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Topic: Practising your C&B for YouTube? Live Performance? Both?
Message: Posted by: fortasse (Mar 5, 2011 03:44PM)
In practising your C&B (or other close-up magic), is it geared more for live performance or for YouTube? The presentational techniques are quite different, aren't they?

Fortasse
Message: Posted by: Pete Biro (Mar 5, 2011 04:05PM)
I have always said, the magic [b]changes dramatically[/b] when someone is there watching you.
Message: Posted by: AndrewJ (Mar 5, 2011 04:25PM)
Well, I'm still the hobbyist who sometimes practices just to not suck.

Having stuck my neck out a few times, I absolutely practice for real people. It's just so much more rewarding.

Web video is only to bounce ideas off of some performing friends to get their input on the presentation. Those are even limited so that only my friends can see it.

I'd rather be performing in front of real people, even if that means just goofing off before or after a club meet.
Message: Posted by: Andrew Zuber (Mar 5, 2011 05:38PM)
I think YouTube is great for getting feedback or showing off a routine; I do NOT think it's something to aim for (at least in my book.) I have thousands of dollars of editing software on my computer. If I want to make magic for people to merely watch on video and never perform it in the real world, I can achieve that without ever going near a set of cups. I rehearse as though there are people watching me always.
Message: Posted by: Michael Baker (Mar 5, 2011 05:40PM)
Live and video are not even in the same genre. The concern with video is the risk of immediate armchair deconstruction, and this tempts some otherwise very good magicians to compensate, thus learning bad habits, or otherwise unnecessary postures that carry over into live performance (pouch cramping, etc.) The main difference is the field of focus, including foreground vs background, peripheral focus, and other 3-D factors not available on video.

Video seems to also limit the magician to an omni-directional performance mentality, which limits not only what they should do, but what they could otherwise do given difference performance circumstances. As a result, many live performances are presented "flat screen".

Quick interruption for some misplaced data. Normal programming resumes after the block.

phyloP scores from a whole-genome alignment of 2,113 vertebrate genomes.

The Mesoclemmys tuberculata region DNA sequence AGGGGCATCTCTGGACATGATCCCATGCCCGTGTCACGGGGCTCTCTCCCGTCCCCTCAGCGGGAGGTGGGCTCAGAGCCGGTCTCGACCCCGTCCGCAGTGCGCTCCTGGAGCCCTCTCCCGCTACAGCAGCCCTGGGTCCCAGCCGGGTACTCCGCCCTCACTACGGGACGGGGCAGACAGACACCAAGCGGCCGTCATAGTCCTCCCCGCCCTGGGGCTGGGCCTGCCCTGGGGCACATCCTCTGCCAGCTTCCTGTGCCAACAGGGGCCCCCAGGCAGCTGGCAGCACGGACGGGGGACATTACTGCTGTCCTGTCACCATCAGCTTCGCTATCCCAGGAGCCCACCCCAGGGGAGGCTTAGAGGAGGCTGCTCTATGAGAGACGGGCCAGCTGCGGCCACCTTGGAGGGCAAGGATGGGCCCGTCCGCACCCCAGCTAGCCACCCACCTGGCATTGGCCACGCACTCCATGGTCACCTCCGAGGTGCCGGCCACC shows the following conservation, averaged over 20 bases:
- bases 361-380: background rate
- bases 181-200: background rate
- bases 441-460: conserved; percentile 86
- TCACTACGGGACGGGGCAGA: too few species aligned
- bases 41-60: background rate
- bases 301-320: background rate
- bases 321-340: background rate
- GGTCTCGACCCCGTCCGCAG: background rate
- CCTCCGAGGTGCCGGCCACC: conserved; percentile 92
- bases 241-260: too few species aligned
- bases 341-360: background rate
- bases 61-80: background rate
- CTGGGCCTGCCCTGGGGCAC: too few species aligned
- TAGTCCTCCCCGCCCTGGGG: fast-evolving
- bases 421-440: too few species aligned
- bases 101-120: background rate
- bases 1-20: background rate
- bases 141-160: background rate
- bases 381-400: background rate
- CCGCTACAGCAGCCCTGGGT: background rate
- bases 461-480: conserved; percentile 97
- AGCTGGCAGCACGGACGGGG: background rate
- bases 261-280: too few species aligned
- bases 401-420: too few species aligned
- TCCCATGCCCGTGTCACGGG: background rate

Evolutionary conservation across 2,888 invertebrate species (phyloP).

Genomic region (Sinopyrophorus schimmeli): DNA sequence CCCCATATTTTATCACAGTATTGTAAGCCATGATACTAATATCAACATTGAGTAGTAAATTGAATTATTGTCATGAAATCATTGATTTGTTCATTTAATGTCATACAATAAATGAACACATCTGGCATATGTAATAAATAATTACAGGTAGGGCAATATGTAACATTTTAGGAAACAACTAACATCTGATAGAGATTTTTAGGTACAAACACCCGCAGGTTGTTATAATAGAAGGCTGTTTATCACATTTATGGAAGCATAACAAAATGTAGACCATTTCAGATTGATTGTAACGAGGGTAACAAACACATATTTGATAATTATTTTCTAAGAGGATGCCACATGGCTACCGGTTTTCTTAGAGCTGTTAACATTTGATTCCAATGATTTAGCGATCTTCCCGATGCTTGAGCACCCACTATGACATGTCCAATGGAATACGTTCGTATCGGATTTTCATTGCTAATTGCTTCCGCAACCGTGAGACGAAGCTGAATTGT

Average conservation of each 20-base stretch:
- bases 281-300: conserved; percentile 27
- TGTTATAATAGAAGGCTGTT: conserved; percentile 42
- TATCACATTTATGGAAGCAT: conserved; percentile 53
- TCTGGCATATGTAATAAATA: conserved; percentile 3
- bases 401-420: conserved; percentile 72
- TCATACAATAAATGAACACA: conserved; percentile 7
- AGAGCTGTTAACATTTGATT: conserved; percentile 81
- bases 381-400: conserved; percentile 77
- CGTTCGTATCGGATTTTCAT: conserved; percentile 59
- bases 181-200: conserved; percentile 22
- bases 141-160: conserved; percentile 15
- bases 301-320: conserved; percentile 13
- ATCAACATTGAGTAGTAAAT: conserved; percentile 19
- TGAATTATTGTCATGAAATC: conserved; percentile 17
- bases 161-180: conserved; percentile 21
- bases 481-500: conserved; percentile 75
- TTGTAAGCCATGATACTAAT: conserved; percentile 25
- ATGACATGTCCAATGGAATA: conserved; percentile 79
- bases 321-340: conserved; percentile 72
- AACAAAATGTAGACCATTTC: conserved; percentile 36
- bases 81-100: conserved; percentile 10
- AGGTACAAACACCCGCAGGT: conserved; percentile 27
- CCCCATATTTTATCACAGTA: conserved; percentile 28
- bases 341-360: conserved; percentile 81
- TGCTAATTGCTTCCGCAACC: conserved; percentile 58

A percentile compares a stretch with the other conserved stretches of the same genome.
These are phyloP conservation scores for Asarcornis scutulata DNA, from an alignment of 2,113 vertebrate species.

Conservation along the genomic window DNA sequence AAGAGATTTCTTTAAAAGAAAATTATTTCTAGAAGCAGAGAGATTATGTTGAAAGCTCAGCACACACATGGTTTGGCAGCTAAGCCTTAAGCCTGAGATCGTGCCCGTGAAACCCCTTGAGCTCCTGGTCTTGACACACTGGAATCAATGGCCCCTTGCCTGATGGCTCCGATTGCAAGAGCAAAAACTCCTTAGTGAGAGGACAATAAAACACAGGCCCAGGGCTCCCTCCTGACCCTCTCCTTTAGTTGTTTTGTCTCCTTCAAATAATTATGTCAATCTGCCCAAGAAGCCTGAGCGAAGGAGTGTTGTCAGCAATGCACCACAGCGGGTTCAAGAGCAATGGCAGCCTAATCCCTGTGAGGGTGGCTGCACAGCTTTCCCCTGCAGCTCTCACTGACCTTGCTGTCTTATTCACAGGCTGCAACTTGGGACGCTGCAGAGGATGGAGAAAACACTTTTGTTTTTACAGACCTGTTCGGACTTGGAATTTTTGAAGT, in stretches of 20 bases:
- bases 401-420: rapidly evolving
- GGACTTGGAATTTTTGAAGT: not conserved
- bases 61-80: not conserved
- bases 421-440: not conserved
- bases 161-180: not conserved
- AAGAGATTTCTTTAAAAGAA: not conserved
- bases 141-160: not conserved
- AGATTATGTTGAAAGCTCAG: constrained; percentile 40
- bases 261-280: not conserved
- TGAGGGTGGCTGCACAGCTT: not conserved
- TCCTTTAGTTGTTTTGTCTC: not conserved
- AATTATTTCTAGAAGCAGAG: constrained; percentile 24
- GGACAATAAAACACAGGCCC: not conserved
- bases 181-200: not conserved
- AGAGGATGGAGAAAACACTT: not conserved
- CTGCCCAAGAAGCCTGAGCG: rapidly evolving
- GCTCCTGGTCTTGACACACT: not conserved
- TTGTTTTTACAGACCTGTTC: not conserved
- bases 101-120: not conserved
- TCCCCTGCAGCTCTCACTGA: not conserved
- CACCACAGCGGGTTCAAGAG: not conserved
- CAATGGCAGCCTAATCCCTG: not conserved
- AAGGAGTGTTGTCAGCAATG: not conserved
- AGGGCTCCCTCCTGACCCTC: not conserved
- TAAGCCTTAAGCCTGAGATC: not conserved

Message: Posted by: RevJohn (Mar 5, 2011 09:30PM)
I find it fun to show Magicians a routine on YouTube, or a couple of friends. However, the limited times I have posted on YouTube, the video is always marked as Unlisted. So specific people can see it, for the main reason of getting a general feel.

I had been working on the routine I posted on YouTube for people to look at, with the thought that it would be a routine that would "go live." Will hopefully post a clip from a performance I will be doing with this routine after this Tuesday. Should be fun, I hope!

John
Message: Posted by: kentfgunn (Mar 5, 2011 10:37PM)
[quote]
On 2011-03-05 17:25, AndrewJ wrote:
Well, I'm still the hobbyist who sometimes practices just to not suck.
[/quote]

Yeah! What AJ said.

I think anyone with even a slightly serious bent for magic is practicing to improve his/her performance for real people. I have posted entirely too many tricks on youtube. It's made me a number of new friends and enemies. You wouldn't believe how many other magicians hate my cups and balls routine. I get hate mail!

I never considered what I was doing to be for youtube. I use three video cameras at ever widening angles to figure out where the stuff I do will flash. I find few effects that are bulletproof all the way around, or even to 180 degrees. I started posting the tricks as a point of conversation about the cups and balls that started on this forum.

I think video is a great tool to improve. I've gotten some GREAT criticism here and other places that truly helped me to improve. If we're not doing what we do to improve, it's time to pick up the guitar. (I'm a lousy guitar player too!)

Magic is a performing art. It is meant to be done live in front of people that live and breathe. Youtube is just one tiny avenue for feedback. It ain't much. It's nothing compared to the rare instances where I've performed adequately in front of laymen who actually seem to like what I do. Who knew? You can do magic for non-magicians!

KG
Message: Posted by: fortasse (Mar 6, 2011 02:32PM)
Reminds me of how it is with golf : you always shoot a much better round when you're playing alone. I guess that's the equivalent of YouTube when filming yourself with nobody else around. Spectators really do change the dynamics of performance.....as does that foursome out there on the links!

Fortasse